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What Does Brexit Mean for Data Protection?

With less than a month to go until the UK is due to leave the EU (at 11pm GMT/12pm CET on 29 March 2019), there is still much uncertainty as to whether, and if so how, the UK will exit the EU (commonly dubbed “Brexit”). In light of this uncertainty we outline what will happen, and what should be considered, depending on how things play out especially given the important votes due to take place within the UK Parliament this week.

What happens if there is a deal?

Currently, as the UK is part of the EU and so has implemented the General Data Protection Regulation (the “GDPR”), there are unrestricted personal data flows between the UK and the rest of the EU.

If the UK and EU are able to agree a deal as to how Brexit will be implemented (officially the “Agreement on the Withdrawal of the United Kingdom from the European Union”, or “withdrawal agreement”), that will mean that the EU and UK will enter into a transition period (to 31 December 2020, or possibly later) during which time the EU and UK will seek to agree to a new long term trade deal.

During this transition period the UK must abide by all EU rules. With respect to data protection considerations that means that personal data can continue to flow freely during this transition period. The EU will use this time to assess whether the UK’s data protection practices are essentially equivalent to the EU’s and “endeavour to adopt” an adequacy decision to seek to ensure the continued free flow of personal data after the transition period.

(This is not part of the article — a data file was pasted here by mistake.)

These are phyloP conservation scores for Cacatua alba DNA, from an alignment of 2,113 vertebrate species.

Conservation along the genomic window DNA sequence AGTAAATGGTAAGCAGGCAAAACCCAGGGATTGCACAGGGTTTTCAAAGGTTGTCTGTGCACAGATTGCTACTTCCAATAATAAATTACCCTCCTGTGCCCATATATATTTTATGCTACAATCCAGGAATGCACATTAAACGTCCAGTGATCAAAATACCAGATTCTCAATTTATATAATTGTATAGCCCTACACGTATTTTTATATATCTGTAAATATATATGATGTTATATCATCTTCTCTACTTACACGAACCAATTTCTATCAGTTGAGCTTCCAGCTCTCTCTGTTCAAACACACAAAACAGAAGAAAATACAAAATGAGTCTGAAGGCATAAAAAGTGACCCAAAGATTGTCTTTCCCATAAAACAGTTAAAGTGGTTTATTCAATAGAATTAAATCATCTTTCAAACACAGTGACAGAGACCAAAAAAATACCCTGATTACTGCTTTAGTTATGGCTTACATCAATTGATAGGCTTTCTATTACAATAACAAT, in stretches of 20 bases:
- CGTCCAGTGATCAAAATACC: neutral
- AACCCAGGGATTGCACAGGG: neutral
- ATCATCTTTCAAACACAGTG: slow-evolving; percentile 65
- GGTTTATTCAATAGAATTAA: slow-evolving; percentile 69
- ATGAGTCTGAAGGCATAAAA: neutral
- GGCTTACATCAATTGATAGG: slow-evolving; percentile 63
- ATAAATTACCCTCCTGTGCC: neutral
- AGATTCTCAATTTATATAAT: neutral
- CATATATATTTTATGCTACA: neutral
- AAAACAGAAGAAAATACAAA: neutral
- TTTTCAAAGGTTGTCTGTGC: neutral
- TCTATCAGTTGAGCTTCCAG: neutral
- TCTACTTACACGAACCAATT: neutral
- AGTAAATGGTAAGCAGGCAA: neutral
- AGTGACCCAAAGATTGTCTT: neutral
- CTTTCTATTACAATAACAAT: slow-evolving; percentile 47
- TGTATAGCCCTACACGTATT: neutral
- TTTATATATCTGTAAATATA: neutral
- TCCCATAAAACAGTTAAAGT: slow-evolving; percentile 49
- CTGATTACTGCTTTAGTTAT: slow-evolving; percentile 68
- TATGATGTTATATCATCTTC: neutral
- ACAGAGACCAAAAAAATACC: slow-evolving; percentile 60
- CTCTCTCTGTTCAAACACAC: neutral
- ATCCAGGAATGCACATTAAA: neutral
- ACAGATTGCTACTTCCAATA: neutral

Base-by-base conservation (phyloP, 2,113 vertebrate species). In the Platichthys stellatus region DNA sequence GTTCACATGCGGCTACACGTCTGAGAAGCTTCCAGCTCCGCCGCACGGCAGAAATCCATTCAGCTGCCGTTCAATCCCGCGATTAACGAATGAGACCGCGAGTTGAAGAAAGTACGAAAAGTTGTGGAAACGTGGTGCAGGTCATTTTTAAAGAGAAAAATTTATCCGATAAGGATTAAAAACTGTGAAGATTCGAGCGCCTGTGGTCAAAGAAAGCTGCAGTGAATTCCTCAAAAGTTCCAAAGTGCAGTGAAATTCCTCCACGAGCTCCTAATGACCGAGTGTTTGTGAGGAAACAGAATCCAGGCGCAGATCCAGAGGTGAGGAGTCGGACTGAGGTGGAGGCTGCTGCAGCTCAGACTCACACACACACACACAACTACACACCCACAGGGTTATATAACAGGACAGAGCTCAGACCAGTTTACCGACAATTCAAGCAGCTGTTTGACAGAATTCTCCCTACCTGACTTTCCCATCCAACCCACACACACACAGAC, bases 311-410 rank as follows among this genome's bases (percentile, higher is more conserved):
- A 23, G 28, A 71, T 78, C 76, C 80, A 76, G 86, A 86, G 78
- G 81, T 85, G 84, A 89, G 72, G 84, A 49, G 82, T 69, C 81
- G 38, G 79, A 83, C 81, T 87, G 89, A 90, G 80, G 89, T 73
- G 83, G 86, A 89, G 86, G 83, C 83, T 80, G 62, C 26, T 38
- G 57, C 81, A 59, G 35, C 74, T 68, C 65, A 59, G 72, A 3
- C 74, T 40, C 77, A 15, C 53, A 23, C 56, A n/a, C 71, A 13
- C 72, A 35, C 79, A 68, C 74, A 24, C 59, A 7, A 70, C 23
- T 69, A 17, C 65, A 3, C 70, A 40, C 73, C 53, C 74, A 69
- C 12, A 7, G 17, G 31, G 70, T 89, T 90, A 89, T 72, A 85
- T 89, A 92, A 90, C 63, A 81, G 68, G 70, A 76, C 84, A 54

The EU has recognized a limited number of countries as providing “adequate” protection for individuals’ personal data, such that personal data can be transferred freely from the EU to these non-EU jurisdictions. The list currently includes Israel, transfers made under the Privacy Shield framework in the USA, Switzerland, and most recently Japan.

The UK will have to be assessed like any other country that wishes to receive an “adequacy decision”. The UK has a head start given that it has implemented the GDPR, but the result of the adequacy assessment is not a foregone conclusion. The EU will look at all aspects of UK data privacy protection including the rule of law and the access public authorities have to personal data. On the latter, for instance, the European Court of Justice has been concerned about the access the UK’s security services can have to personal data. The UK Government has sought to resolve this concern.

Meanwhile, the UK will incorporate the GDPR into UK law with references to EU bodies/legislation instead referring to the appropriate UK bodies and incorporated legislation.

What happens if there is no deal?

In a “no deal” Brexit, there will be no transitional arrangements in place. Though the UK will still incorporate the GDPR into UK law, the UK will be seen as a third country by the EU. Businesses should therefore consider the following areas that could require action:

Privacy Documentation: Consider, and if necessary update, privacy related documentation and agreements including references to the EU, UK, and the European Economic Area (“EEA”), references to relevant privacy legislation and associated terminology. The EEA is the EU Member States plus Iceland, Liechtenstein and Norway.